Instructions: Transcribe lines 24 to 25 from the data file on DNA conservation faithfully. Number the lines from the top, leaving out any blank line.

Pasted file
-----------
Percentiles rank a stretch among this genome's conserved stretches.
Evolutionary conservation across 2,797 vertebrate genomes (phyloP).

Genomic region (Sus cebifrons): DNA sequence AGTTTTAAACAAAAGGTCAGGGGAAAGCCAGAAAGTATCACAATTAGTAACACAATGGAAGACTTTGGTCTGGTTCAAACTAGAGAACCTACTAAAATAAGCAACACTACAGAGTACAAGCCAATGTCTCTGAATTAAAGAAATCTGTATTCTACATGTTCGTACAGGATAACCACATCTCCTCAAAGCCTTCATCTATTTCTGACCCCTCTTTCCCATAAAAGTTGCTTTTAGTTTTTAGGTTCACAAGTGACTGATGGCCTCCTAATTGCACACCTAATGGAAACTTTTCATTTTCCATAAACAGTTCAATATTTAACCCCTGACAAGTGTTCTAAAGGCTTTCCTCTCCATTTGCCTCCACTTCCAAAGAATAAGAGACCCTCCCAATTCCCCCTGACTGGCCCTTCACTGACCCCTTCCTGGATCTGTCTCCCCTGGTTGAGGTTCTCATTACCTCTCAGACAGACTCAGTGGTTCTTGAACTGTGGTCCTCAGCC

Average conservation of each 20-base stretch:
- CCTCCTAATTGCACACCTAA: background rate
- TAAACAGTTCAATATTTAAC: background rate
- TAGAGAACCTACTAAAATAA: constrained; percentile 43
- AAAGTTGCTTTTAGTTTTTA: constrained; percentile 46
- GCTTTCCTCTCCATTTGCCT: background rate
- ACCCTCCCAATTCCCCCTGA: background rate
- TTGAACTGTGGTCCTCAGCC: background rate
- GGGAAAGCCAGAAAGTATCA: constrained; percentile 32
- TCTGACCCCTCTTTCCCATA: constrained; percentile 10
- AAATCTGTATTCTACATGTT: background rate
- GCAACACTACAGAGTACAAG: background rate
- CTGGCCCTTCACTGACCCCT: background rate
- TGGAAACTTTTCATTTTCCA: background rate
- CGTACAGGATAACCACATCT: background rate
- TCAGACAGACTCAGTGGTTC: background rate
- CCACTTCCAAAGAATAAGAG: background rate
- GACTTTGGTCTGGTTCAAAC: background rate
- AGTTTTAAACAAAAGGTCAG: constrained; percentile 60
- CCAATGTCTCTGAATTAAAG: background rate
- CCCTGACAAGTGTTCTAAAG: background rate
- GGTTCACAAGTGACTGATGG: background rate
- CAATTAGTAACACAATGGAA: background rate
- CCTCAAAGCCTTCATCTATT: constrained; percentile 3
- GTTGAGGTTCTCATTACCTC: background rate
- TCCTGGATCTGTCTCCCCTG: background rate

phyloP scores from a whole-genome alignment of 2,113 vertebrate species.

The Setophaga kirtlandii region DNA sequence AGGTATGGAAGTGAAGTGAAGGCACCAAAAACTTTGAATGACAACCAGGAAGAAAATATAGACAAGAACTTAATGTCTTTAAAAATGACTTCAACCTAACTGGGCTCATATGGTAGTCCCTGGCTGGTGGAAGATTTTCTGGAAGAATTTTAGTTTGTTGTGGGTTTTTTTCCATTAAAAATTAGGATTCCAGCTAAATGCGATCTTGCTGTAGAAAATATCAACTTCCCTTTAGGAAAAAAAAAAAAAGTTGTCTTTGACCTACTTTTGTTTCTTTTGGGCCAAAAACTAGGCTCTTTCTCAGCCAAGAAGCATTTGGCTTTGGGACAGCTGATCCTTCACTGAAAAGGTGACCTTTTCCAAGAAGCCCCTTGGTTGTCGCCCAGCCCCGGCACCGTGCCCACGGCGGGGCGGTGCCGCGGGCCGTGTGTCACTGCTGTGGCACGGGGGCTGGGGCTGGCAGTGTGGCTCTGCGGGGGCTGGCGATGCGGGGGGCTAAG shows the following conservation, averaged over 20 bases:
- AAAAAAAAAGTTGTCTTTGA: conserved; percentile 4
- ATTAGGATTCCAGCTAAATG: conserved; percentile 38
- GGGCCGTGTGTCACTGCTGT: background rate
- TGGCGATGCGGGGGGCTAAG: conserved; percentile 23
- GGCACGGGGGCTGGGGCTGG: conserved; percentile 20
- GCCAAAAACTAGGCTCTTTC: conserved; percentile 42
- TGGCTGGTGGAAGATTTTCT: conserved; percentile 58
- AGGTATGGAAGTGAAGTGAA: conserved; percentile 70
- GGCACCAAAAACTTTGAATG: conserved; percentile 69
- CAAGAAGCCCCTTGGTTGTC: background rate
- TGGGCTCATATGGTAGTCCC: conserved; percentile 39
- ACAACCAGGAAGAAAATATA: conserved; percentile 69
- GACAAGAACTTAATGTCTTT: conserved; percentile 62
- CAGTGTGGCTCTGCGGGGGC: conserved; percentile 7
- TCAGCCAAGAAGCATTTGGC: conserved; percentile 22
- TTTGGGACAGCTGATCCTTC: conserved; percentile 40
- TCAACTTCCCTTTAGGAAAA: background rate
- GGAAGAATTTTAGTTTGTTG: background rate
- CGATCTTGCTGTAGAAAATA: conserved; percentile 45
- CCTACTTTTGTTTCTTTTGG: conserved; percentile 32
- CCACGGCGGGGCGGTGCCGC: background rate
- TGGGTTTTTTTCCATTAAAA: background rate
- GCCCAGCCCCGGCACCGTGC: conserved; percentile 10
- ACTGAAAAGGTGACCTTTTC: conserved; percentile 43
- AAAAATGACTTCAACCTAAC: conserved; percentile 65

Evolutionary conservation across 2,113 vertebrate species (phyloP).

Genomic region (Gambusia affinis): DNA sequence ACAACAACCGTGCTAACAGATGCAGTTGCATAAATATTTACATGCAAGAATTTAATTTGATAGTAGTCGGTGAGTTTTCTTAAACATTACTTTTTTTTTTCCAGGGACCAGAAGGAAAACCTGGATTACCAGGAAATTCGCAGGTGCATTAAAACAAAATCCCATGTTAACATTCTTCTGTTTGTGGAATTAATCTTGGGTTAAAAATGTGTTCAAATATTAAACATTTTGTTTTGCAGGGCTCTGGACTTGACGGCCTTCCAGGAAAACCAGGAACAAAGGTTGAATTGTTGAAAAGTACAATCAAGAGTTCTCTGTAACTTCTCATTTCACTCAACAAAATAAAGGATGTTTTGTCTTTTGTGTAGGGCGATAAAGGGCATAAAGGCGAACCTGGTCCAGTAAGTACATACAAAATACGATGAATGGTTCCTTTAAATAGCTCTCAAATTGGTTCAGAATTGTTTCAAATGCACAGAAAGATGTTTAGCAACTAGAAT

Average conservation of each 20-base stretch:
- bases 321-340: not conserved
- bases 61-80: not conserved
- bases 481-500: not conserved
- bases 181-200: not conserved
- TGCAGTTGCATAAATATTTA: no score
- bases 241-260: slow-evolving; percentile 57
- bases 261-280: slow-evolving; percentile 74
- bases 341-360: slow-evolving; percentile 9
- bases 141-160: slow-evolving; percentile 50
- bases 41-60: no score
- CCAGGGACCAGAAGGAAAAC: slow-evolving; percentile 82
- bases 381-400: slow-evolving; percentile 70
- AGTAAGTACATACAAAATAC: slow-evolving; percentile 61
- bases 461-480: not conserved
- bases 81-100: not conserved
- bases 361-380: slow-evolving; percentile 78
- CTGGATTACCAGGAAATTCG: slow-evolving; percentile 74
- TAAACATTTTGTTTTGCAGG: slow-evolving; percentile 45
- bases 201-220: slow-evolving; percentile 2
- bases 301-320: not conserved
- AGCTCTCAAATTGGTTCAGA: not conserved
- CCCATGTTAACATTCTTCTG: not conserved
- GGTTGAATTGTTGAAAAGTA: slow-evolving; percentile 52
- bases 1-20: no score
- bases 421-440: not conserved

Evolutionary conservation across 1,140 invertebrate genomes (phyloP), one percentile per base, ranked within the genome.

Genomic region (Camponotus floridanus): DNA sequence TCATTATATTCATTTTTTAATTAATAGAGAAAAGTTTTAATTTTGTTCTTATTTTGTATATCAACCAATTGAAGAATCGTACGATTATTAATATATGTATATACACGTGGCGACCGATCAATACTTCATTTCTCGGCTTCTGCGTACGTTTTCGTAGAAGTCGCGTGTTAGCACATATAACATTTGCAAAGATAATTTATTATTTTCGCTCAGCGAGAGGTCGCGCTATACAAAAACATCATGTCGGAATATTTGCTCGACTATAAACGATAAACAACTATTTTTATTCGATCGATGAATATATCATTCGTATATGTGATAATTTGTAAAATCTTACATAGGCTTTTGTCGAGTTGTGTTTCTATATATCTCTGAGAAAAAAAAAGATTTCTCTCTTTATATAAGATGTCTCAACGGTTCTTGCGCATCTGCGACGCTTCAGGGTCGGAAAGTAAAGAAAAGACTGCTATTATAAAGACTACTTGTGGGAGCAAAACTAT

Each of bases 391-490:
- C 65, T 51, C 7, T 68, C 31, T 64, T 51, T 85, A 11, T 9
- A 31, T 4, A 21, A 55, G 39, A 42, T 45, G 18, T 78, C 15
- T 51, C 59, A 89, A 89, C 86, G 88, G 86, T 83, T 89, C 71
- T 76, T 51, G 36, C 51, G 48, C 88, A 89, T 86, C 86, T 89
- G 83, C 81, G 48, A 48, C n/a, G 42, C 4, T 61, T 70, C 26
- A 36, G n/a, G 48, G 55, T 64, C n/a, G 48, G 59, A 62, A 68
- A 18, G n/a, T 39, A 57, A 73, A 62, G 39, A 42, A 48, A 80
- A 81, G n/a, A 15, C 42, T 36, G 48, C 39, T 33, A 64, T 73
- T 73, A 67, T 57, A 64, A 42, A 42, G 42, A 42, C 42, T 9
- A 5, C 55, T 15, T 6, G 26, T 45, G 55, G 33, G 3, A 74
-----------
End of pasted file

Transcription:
- CCCTGACAAGTGTTCTAAAG: background rate
- GGTTCACAAGTGACTGATGG: background rate